Remember Pavlov's dogs? They were the canines that associated the sound of a bell with the imminent arrival of tasty food in a famous experiment, and they drooled in slick anticipation as soon as they heard the clanging (eww, kind of gross). Well, when you tell a consumer that everything in a particular establishment is priced at the attractive sum of $1, you tend to get that same slick, drooling response seen in the Russian pooches (OK, enough already with the drooling, I hear you). Anyway, that's roughly the business model of Dollar Tree Stores
The company reported results for the first quarter yesterday (ending May 1). Net earnings per share came in at $0.31 compared to $0.29 for last year's first-quarter period. Net sales were $710.3 million, representing a 15.4% improvement over the comparable time frame. Granted, this is more of a top-line as opposed to bottom-line story, but gross margins held steady at 35.4%. If the company can continue its endeavors toward improved efficiencies, then it will hopefully be able to retain more of those gross profits and improve the net margin, which backed off a bit this quarter. Management foresees potentially flat same-store sales in its guidance, however, which is an important concern.
Let's go further. Cash and cash equivalents showed something that I personally like to see: a nice increase over the previous year. They jumped from approximately $90 million to $146.7 million -- that's a lot of dollars in the bank, to be sure. Dollar Tree continues its successful courtship of the anti-profligate set, and as Rick Munarriz stated, the pull of these stores is not dependent upon a gloomy, recessionary environment -- any thinking consumer enjoys the sensation that comes from a wallet or purse that does not feel as empty after a shopping excursion.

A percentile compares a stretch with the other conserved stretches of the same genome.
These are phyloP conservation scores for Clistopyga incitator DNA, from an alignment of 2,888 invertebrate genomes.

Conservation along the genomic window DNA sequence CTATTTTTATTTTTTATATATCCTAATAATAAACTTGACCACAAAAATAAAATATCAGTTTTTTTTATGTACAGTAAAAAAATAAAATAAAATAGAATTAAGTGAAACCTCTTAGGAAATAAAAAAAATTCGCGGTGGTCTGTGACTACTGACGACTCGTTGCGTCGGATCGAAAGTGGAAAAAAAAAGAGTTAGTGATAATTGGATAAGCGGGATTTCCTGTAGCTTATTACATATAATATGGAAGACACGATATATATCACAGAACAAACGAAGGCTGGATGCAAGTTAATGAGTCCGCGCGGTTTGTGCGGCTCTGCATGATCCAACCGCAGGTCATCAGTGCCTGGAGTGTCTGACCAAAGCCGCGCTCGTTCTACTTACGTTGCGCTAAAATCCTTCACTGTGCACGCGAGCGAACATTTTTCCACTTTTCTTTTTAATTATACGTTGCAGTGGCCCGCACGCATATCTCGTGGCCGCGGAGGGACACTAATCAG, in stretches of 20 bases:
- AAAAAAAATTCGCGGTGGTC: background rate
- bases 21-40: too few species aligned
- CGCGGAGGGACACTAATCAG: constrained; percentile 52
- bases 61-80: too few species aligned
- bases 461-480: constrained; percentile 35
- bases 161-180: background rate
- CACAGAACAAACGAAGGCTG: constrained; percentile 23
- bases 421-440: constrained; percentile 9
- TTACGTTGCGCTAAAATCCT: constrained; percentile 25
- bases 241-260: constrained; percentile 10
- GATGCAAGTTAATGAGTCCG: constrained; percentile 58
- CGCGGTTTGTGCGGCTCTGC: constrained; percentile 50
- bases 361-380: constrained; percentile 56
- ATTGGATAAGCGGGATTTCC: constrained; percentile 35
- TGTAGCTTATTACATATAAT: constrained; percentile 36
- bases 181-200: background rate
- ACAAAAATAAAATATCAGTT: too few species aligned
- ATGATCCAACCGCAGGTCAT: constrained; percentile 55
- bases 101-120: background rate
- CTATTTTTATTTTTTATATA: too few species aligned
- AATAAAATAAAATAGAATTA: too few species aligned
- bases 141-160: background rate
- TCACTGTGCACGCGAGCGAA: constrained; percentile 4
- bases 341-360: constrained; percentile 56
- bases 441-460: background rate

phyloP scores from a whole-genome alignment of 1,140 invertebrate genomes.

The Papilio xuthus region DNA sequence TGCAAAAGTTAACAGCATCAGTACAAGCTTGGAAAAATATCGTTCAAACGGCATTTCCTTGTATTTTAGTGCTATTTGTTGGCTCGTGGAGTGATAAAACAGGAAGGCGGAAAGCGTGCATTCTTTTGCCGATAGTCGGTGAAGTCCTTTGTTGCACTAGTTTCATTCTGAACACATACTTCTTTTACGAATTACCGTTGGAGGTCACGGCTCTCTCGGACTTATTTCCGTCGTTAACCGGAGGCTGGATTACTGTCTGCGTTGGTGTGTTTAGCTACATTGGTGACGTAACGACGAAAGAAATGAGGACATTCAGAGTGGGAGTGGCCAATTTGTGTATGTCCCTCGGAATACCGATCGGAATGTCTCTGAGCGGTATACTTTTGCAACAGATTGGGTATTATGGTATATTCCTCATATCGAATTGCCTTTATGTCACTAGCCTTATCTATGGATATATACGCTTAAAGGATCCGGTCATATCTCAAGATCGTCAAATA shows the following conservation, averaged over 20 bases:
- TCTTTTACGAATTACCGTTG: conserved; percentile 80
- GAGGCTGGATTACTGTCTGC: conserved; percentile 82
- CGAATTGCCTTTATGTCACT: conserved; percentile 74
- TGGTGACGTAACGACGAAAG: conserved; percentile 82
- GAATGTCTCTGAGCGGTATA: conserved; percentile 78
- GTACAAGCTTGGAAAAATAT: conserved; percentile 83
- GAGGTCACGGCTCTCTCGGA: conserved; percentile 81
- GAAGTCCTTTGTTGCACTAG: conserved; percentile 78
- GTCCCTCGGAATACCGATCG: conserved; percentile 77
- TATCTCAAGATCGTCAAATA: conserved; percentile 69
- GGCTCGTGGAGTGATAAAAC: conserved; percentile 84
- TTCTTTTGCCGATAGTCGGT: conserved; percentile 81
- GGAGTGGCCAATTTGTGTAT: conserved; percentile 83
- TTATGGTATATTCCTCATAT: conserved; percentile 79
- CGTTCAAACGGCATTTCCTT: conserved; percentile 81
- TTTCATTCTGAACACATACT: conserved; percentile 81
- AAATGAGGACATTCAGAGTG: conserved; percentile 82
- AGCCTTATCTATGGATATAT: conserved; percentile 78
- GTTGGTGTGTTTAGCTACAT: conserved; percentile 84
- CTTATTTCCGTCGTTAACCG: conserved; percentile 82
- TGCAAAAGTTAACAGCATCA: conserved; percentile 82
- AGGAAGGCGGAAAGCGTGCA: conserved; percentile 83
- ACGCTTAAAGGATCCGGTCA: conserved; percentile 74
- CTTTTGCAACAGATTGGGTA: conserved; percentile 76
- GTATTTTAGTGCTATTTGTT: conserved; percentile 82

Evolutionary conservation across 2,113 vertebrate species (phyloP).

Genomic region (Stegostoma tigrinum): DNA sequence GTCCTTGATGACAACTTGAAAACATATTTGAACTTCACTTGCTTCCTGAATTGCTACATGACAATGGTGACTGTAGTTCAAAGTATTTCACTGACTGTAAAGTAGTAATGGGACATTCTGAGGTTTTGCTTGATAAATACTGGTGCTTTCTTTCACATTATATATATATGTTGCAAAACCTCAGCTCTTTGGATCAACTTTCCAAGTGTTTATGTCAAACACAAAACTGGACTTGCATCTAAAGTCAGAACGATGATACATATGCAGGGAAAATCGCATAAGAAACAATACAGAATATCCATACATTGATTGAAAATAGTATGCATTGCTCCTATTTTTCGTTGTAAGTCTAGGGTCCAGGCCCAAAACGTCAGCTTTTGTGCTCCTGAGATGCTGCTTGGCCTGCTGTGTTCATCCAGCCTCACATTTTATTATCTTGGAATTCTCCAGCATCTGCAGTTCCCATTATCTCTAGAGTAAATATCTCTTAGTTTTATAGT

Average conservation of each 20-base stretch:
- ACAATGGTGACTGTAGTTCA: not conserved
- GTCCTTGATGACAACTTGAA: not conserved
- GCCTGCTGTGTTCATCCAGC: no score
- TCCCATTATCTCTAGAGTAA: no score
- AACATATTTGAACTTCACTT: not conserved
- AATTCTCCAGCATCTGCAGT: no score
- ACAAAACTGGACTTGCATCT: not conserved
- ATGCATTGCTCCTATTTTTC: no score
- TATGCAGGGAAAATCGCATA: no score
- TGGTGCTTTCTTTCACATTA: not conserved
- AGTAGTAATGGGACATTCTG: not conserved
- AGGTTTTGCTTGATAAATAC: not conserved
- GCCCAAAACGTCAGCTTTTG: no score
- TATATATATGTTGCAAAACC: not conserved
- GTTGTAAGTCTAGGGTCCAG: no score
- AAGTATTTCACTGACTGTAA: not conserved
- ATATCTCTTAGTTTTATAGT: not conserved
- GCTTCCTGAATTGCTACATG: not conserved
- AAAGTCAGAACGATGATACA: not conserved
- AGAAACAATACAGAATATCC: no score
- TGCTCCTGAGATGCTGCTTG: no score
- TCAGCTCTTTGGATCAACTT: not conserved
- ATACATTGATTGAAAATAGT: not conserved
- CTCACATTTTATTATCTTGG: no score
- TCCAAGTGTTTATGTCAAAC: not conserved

There are many players in this retailing segment, and they offer a mixed bag of performance. 99 Cents Only
Exorbitant gasoline prices were discussed in the conference call, and I have to agree that this is a source of anxiety for Dollar Tree (not only to the dollar stores, but in a macro sense as well). Target
Dollar Tree bought back approximately 700,000 shares out of its float this last quarter, and it will hopefully continue its buyback trend. Shareholders like it when the company thinks its stock represents value. So what do I think? Well, a good report overall, but I'm not necessarily inclined to add any of my portfolio dollars to Dollar Tree at this time, especially with the price-of-petro issue still surrounding the economy. But, hey, go and ring a bell. Even if I don't become a shareholder anytime soon, I can still vie for those bargains along with the rest of the Pavlovian masses.
Fool contributor Steven Mallas owns none of the companies mentioned.